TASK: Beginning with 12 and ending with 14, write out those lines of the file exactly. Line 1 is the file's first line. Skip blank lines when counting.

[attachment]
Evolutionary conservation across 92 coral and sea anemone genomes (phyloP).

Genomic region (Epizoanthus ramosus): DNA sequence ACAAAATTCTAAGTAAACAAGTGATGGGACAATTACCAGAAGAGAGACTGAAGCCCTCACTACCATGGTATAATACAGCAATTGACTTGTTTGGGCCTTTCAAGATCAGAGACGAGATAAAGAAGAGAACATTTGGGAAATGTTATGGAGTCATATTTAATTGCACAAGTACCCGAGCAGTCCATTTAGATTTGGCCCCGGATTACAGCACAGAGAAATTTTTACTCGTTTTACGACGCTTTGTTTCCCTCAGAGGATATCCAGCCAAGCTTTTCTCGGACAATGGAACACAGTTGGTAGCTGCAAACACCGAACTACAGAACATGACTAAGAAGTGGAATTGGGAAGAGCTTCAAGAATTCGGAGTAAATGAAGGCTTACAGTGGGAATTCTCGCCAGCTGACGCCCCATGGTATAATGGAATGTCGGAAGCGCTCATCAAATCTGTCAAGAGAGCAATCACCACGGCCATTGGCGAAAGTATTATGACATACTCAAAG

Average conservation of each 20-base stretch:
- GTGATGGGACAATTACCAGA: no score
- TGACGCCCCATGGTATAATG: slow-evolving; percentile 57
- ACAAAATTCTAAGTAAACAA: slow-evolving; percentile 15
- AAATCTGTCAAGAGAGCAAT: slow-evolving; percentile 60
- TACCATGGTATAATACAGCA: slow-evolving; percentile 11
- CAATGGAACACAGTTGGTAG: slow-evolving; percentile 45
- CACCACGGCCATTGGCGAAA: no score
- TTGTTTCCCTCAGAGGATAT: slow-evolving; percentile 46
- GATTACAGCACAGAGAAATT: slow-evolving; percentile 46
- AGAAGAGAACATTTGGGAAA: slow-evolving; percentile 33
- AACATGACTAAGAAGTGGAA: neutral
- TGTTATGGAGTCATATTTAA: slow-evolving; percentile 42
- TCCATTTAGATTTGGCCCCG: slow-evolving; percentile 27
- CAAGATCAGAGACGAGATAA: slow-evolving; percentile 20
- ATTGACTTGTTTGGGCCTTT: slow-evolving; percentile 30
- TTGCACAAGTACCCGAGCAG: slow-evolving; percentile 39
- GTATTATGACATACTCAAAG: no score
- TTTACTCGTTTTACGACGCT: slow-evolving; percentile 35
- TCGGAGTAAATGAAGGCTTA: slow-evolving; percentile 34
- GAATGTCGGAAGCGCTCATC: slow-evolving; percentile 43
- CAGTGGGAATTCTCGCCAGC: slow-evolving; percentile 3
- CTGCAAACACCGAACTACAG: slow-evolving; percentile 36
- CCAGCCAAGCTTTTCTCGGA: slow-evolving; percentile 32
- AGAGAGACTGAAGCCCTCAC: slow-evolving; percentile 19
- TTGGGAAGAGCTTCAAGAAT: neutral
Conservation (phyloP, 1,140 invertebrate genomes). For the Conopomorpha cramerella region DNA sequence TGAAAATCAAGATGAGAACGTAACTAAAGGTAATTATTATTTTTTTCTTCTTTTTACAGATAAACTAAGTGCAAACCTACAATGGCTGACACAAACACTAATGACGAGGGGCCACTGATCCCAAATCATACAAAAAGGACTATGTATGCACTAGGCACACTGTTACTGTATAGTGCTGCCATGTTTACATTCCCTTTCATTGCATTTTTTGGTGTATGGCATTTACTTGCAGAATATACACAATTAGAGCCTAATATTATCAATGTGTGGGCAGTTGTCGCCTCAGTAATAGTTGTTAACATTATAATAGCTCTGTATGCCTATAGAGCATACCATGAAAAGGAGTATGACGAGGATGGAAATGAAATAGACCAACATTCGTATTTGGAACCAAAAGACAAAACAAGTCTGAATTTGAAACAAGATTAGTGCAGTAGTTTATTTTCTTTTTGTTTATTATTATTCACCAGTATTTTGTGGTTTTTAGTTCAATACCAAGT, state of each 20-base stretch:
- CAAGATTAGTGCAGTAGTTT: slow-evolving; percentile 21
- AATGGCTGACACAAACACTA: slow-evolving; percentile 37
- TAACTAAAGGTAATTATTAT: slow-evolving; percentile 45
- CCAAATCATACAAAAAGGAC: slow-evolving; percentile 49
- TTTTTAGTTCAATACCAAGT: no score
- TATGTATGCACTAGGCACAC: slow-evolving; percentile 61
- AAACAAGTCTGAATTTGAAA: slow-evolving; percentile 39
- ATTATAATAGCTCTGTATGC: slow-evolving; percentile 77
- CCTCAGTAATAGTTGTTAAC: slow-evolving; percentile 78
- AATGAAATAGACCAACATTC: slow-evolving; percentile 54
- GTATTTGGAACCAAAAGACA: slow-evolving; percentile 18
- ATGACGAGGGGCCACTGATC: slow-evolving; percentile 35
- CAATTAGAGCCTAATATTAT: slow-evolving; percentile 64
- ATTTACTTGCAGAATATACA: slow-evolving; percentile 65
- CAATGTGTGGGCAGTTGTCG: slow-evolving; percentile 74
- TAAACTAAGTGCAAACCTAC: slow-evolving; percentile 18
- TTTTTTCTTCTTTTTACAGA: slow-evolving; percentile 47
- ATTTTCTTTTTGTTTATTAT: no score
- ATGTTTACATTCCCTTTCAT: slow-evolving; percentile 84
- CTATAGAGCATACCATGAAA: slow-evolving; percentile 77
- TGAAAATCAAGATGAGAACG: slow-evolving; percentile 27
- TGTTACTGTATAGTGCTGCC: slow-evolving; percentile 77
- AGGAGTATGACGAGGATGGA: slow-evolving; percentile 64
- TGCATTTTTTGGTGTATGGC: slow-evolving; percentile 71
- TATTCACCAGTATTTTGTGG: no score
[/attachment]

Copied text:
- GATTACAGCACAGAGAAATT: slow-evolving; percentile 46
- AGAAGAGAACATTTGGGAAA: slow-evolving; percentile 33
- AACATGACTAAGAAGTGGAA: neutral